Foreword (pg. 9)
Preface (pg. 11)
Acknowledgments (pg. 15)
1 Introduction (pg. 1)
1.1 Motivation (pg. 1)
1.2 Models of Computation (pg. 4)
1.3 Programming Languages (pg. 5)
1.4 Common Concurrent Programming Examples (pg. 8)
2 λ Calculus (pg. 11)
2.1 Syntax and Semantics (pg. 11)
2.2 Free and Bound Variables in the λ Calculus (pg. 15)
2.3 Order of Evaluation (pg. 17)
2.4 Combinators (pg. 19)
2.5 Currying (pg. 20)
2.6 η-Conversion (pg. 21)
2.7 Sequencing Combinator (pg. 23)
2.8 Recursion Combinator (pg. 24)
2.9 Higher-Order Programming (pg. 26)
2.10 Discussion and Further Reading (pg. 30)
2.11 Exercises (pg. 31)
I Theoretical Models of Concurrency, Distribution, and Mobility (pg. 33)
I.1 Models of Concurrent Computing (pg. 33)
I.2 Other Approaches to Modeling Concurrency (pg. 35)
3 π Calculus (pg. 37)
3.1 Syntax (pg. 37)
3.2 Operational Semantics (pg. 44)
3.3 Equivalence of Processes (pg. 49)
3.4 Common Examples (pg. 53)
3.5 Discussion and Further Reading (pg. 56)
3.6 Exercises (pg. 56)
4 Actors (pg. 59)
4.1 Actor Language Syntax (pg. 60)
4.2 Operational Semantics (pg. 64)
4.3 Equivalence of Actor Programs (pg. 67)
4.4 Common Examples (pg. 71)
4.5 Discussion and Further Reading (pg. 74)
4.6 Exercises (pg. 77)
5 Join Calculus (pg. 79)
5.1 Syntax (pg. 79)
5.2 Operational Semantics (pg. 82)
5.3 Equivalence of Join Calculus Expressions (pg. 86)
5.4 Common Examples (pg. 90)
5.5 Discussion and Further Reading (pg. 91)
5.6 Exercises (pg. 92)
6 Ambient Calculus (pg. 95)
6.1 Syntax (pg. 95)
6.2 Operational Semantics (pg. 98)
6.3 Equivalence of Ambient Calculus Expressions (pg. 103)
6.4 Common Examples (pg. 105)
6.5 Discussion and Further Reading (pg. 107)
6.6 Exercises (pg. 108)
7 Formalizing Concurrency, Distribution, and Mobility (pg. 111)
7.1 Ontological Commitments (pg. 111)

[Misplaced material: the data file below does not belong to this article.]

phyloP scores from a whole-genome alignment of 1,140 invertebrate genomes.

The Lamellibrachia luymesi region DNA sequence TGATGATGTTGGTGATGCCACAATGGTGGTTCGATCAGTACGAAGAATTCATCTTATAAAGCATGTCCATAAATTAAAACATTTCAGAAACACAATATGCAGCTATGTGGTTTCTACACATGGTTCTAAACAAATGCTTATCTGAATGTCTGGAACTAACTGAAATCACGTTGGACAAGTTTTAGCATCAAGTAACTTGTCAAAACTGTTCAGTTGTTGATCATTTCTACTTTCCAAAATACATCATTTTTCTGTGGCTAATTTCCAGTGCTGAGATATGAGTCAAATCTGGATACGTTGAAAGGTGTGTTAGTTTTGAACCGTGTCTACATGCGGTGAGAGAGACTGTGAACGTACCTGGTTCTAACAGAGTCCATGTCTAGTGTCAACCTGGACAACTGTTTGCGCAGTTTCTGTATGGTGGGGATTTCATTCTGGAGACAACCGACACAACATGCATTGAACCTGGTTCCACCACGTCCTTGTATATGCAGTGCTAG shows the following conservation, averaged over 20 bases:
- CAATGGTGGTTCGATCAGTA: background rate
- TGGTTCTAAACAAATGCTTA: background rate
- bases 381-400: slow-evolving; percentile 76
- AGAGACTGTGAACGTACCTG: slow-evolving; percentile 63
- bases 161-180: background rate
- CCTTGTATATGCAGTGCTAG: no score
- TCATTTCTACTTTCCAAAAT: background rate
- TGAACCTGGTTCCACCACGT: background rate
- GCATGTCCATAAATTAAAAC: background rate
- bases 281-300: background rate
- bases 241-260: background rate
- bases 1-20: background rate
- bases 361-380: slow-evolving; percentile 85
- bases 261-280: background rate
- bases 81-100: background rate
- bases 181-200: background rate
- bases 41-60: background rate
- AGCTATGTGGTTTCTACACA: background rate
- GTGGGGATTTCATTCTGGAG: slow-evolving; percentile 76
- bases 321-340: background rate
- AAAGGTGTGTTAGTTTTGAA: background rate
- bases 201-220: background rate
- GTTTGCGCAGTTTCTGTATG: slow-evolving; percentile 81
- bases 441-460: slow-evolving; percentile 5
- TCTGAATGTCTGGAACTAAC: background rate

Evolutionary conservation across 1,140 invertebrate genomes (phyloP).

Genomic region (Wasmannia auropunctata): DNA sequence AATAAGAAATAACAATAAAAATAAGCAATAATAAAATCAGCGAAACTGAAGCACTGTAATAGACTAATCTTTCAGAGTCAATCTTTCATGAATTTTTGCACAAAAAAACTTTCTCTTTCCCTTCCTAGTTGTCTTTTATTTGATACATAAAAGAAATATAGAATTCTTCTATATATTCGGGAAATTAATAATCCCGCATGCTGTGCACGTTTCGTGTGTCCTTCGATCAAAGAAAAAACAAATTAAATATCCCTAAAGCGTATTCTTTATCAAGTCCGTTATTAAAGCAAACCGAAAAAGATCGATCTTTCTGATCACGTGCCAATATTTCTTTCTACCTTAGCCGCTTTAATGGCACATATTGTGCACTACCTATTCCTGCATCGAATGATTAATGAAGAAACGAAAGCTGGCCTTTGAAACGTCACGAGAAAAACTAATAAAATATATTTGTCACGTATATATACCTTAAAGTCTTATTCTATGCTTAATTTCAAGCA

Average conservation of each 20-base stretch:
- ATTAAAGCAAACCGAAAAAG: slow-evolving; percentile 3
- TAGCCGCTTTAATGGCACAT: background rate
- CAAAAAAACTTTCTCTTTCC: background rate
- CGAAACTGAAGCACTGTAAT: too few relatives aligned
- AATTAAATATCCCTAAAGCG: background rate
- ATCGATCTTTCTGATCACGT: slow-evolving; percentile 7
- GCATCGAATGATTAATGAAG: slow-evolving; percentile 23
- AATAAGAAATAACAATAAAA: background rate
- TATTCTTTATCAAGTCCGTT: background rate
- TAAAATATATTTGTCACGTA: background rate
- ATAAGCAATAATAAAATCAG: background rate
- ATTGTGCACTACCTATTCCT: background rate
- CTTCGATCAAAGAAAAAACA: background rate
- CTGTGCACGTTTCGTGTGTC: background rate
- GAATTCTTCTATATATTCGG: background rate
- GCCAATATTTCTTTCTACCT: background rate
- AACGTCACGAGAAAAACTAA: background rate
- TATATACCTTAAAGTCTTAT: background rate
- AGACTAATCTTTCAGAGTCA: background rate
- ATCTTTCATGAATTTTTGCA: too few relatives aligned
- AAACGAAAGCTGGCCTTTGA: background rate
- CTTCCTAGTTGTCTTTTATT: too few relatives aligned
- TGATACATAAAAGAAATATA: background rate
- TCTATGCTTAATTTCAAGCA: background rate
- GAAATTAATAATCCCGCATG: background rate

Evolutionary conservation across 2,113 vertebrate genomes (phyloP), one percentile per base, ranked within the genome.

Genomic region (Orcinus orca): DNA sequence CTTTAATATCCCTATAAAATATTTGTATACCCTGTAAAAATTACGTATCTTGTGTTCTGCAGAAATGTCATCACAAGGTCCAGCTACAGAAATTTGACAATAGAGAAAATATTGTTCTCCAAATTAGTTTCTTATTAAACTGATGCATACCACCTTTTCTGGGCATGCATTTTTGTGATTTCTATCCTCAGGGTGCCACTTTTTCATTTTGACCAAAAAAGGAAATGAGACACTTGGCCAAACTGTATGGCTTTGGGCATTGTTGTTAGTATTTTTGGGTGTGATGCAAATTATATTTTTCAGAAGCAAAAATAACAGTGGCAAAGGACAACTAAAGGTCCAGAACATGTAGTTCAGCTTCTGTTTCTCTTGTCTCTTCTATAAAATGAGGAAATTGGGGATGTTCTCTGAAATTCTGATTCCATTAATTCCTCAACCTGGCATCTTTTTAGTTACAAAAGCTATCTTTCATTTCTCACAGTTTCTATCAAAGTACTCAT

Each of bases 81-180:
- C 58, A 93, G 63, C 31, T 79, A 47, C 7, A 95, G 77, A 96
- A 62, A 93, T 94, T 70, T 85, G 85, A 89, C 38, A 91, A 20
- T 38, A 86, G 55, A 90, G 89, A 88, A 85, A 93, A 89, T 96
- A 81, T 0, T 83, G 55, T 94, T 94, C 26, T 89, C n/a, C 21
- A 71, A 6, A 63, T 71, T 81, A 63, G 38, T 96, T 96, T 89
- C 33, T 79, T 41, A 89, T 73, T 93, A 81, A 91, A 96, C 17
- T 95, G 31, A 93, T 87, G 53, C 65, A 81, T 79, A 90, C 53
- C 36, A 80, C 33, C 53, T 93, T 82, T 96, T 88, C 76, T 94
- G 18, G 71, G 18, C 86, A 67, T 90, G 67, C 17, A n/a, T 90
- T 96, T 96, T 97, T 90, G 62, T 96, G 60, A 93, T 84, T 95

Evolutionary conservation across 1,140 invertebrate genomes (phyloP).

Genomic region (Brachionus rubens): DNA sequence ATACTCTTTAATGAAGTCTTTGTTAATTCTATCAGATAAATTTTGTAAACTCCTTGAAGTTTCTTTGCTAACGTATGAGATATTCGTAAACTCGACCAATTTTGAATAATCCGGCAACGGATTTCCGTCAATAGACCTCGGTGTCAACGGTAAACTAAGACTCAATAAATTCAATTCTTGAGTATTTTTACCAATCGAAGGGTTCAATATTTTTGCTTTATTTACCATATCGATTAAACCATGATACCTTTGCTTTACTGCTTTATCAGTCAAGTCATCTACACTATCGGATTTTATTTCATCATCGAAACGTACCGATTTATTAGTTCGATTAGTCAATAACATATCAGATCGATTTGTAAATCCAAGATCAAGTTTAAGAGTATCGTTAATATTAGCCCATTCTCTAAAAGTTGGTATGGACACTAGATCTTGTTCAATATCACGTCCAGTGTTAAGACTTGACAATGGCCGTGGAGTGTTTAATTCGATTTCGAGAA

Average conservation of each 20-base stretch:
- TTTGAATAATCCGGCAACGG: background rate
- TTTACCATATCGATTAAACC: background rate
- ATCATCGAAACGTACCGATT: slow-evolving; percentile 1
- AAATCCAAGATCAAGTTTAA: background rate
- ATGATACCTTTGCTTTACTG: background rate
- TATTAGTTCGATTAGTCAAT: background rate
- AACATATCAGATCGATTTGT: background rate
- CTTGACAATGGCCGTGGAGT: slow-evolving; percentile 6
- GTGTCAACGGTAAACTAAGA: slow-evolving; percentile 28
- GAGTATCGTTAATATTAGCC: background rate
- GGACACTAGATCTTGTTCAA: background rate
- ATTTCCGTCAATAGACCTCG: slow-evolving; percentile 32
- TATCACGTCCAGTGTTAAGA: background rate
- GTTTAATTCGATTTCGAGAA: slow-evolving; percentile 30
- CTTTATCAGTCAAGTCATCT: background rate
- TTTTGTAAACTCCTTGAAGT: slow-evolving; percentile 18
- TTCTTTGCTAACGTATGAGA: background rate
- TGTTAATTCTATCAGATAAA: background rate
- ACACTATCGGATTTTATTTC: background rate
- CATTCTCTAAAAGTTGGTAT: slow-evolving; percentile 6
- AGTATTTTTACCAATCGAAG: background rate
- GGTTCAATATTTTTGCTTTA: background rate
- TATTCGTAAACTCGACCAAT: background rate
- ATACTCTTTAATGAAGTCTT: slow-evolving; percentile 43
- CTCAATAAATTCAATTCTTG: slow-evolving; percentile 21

7.2 Expressive Power (pg. 120)
7.3 Semantic Properties (pg. 125)
7.4 Reasoning about Programs (pg. 132)
7.5 Discussion and Further Reading (pg. 135)
7.6 Exercises (pg. 136)
II Programming Languages for Distributed and Mobile Computing (pg. 139)
II.1 Languages for Distributed Computing (pg. 139)
II.2 Other Approaches to Concurrent Programming (pg. 140)
II.3 Distribution and Mobility Aspects (pg. 143)
8 Programming with Processes (pg. 145)
8.1 Pict Programming Language Syntax (pg. 146)
8.2 Pict Programming Language Operational Semantics (pg. 152)
8.3 Pict Programming Patterns (pg. 155)
8.4 Common Examples (pg. 158)
8.5 Discussion and Further Reading (pg. 162)
8.6 Exercises (pg. 162)
9 Programming with Actors (pg. 165)
9.1 SALSA Programming Language Syntax (pg. 167)
9.2 SALSA Programming Language Operational Semantics (pg. 173)
9.3 SALSA Programming Patterns (pg. 192)
9.4 Common Examples (pg. 197)
9.5 Discussion and Further Reading (pg. 202)
9.6 Exercises (pg. 203)
10 Programming with Join Patterns (pg. 205)
10.1 JoCaml Programming Language Syntax (pg. 206)
10.2 JoCaml Programming Language Operational Semantics (pg. 212)
10.3 JoCaml Programming Patterns (pg. 215)
10.4 Common Examples (pg. 219)
10.5 Discussion and Further Reading (pg. 221)
10.6 Exercises (pg. 222)
11 Social Networking Example (pg. 223)
11.1 Specification (pg. 223)
11.2 Design (pg. 224)
11.3 Implementation in the Pict Programming Language (pg. 225)
11.4 Implementation in the SALSA Programming Language (pg. 235)
11.5 Implementation in the JoCaml Programming Language (pg. 242)
11.6 Testing (pg. 252)
11.7 Discussion and Further Reading (pg. 253)
11.8 Exercises (pg. 257)
References (pg. 259)
Index (pg. 267)